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My 2017/18 pre-season

The Australian National Cyclocross Series kicks off this weekend in Bright, Victoria. This will be my third season after buying my first cross bike two years ago. I was unprepared in my first season, taking cross up on a whim after months off the bike due to illness. However, I fell in love with the sport and threw myself into it, ending the season with six weeks racing in Belgium over December 2015 – January 2016.

My second season started slowly after returning from Belgium, and while I achieved consistent top five results in the National Series, I only got onto the podium once. It was a dissatisfying year for me due to a mix of bad luck and not being at the level needed to contest the win.

Now poised at the start of my third season I am feeling positive about how I have handled my preparation and would like to share a few of those key areas of focus with you.

  1. Strength Training

It has now been over a year of incorporating gym sessions into my training and the benefits are noticeable on and off the bike. This is probably the most ‘bang for buck’ improvement as I only do one gym session a week (one hour)! This session is basically a short warm up and then sets of either deadlifts or squats – yep, not very complicated.

Since starting gym I have had noticed many changes including:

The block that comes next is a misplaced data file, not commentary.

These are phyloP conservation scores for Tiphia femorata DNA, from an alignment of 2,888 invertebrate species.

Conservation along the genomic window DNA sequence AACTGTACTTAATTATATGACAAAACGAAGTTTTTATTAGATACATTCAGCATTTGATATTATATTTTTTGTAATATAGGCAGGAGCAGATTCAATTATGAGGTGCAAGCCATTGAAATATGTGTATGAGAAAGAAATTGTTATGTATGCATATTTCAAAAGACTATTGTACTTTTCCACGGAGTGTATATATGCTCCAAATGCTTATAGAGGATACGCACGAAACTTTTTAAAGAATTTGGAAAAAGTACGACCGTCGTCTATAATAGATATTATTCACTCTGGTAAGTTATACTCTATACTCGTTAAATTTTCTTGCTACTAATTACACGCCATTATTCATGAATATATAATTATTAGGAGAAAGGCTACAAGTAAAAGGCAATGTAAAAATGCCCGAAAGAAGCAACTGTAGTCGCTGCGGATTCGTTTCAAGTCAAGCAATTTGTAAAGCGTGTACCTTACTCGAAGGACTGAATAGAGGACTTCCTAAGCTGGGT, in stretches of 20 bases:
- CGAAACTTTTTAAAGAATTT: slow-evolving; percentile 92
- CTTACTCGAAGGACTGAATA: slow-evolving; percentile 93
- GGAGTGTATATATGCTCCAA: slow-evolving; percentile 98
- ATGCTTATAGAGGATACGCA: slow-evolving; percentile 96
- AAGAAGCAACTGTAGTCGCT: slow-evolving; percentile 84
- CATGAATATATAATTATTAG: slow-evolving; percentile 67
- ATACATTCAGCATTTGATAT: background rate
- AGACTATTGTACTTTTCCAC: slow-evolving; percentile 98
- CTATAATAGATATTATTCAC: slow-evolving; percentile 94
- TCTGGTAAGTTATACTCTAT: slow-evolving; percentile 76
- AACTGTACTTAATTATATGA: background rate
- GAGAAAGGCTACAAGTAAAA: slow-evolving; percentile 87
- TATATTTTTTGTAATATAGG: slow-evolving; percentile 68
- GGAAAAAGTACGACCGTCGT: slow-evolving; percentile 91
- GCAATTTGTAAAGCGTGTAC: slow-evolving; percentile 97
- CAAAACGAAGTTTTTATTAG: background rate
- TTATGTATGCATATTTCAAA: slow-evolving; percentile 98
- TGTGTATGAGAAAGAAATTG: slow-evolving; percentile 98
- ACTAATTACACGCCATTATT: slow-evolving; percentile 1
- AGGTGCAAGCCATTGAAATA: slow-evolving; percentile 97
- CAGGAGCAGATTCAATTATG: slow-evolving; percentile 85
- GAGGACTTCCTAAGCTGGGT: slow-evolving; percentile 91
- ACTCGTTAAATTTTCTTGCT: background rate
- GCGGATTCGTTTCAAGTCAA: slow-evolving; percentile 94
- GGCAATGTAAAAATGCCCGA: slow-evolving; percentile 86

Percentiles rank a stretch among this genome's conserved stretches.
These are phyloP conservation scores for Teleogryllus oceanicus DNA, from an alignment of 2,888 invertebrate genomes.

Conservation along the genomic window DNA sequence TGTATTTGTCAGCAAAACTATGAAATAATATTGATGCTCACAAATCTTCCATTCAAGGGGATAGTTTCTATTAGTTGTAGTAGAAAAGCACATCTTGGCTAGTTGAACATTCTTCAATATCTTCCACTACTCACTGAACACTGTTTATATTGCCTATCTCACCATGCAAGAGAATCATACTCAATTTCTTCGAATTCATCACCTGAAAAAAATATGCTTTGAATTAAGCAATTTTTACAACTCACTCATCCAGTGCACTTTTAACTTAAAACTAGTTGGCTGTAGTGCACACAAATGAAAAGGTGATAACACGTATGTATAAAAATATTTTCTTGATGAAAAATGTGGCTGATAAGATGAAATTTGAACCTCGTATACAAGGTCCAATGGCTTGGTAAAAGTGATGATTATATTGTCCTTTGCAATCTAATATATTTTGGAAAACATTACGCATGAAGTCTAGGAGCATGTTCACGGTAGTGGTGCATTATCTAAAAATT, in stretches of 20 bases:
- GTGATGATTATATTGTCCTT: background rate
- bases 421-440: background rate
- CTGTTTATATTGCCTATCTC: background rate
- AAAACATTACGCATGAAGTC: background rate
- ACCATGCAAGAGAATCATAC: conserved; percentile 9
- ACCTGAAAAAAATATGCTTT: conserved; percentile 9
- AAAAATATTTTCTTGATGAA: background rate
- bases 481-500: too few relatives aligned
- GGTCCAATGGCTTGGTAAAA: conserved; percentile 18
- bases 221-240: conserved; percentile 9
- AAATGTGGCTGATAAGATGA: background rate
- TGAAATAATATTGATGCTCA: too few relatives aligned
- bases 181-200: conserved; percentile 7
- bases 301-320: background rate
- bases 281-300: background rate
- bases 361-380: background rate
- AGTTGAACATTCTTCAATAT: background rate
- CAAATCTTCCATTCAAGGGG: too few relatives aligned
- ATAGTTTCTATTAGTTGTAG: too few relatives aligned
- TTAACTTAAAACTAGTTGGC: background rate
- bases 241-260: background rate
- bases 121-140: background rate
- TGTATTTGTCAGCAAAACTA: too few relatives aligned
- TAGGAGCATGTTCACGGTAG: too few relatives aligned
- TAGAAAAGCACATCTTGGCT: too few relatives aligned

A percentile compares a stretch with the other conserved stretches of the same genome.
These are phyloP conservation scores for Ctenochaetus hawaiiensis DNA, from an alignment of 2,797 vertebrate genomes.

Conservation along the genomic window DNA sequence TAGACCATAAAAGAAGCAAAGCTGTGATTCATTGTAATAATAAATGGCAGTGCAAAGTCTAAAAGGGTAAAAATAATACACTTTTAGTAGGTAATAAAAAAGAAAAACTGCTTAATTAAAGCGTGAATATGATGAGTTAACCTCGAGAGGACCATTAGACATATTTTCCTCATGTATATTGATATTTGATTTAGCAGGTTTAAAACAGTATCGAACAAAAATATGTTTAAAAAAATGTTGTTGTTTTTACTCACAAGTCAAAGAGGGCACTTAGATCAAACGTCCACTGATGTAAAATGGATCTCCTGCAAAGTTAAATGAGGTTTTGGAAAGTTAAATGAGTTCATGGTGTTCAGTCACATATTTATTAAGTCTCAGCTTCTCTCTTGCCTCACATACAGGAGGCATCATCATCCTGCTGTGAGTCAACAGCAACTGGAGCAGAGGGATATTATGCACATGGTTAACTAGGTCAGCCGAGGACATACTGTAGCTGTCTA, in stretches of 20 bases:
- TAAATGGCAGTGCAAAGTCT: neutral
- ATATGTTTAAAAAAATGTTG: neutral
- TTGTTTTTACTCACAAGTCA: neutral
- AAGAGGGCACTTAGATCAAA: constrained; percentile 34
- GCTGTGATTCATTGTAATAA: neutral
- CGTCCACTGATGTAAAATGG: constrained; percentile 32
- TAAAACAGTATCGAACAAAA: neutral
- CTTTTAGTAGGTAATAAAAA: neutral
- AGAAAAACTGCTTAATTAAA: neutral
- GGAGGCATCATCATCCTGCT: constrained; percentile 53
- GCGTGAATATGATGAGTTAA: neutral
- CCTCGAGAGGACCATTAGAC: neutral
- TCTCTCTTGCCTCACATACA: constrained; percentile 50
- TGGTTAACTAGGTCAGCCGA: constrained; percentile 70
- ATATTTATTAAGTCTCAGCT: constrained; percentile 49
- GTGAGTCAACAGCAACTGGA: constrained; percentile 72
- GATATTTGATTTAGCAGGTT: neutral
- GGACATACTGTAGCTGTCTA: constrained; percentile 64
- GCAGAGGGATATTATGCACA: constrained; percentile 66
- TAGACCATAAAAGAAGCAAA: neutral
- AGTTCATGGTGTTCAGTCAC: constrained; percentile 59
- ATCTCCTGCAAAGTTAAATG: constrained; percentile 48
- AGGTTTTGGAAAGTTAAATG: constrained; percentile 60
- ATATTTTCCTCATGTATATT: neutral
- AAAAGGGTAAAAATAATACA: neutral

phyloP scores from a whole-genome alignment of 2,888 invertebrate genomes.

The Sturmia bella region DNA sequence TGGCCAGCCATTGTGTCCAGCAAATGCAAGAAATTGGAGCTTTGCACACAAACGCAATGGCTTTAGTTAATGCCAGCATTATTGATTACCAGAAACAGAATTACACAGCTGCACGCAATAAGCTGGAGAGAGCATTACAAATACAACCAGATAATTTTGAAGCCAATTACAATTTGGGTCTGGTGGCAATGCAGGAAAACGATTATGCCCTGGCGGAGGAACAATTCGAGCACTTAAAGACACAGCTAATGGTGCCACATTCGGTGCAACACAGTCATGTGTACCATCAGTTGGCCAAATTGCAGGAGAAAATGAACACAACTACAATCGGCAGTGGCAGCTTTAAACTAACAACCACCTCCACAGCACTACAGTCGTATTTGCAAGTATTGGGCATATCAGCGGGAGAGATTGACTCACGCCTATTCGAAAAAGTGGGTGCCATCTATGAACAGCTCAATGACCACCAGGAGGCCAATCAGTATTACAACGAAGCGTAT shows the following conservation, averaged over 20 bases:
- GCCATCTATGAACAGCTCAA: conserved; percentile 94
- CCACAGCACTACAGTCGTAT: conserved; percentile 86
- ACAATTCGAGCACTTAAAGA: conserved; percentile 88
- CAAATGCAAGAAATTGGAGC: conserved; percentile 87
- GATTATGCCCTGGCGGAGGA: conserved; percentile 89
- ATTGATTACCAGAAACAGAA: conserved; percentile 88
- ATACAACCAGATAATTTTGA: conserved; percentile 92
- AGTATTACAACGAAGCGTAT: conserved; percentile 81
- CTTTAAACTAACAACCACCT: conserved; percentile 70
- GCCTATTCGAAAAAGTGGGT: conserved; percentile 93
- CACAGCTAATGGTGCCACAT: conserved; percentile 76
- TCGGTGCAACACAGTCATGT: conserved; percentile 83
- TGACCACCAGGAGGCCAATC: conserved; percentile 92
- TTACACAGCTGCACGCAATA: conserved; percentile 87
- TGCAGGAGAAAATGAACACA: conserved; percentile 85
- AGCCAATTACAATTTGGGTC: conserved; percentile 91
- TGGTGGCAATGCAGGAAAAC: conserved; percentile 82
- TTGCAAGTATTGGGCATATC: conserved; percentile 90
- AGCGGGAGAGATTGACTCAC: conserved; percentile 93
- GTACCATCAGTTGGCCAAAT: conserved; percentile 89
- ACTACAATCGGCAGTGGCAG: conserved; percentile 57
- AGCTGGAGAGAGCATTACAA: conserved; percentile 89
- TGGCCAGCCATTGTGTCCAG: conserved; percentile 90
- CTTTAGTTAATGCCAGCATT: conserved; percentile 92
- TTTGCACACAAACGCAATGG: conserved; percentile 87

• Pretty much eliminated my lower back pain on the bike,
  • Increase in maximal power,
  • Better repeatability in high power efforts, and
  • Much less whole-body soreness on longer rides

I am now a complete believer in strength training and I love that once a week can still have noticeable benefits without replacing time on the bike.

  1. Bread and Butter Threshold

While there are always things to improve, I looked back on last season and knew that I was losing races due to insufficient fitness. Due to the less technical nature of Australian cyclocross courses, fitness becomes an even bigger part of the puzzle. Additionally, looking at power data from the international female cyclocross riders, their Functional Threshold Power is generally over 4.0 W/kg.

So, back to the building blocks of racing –improving your threshold power.

There are a million articles on the internet about how to train your threshold from people far more knowledgeable than me. I think the hardest part is that these sessions can be tiring and not very enjoyable so you have to find your own motivation. Improvement is slow and I still need more time to get to the numbers I want for the National Championships but I am happy with where I am heading.

  1. Eat More Veggies

I have been changing up my dinners to low carb meals, with the rice/pasta/starchy-carb replaced with vegetables. More generally, eating more carb around races/intense training sessions and less carbs on recovery days/lower training phases. I put this third because I am still working this one out but the reasoning is that if you are going to eat either way you may as well make it better for you. Note of warning, the people you live with will eventually get sick of bok choy, spinach and cauliflower rice.

– – – – –

Hope you enjoyed a little insight into some of the things I have been doing over the last couple of months. Let me know what you have been doing and if you have any questions. I hope to see you at the cyclocross races coming up!

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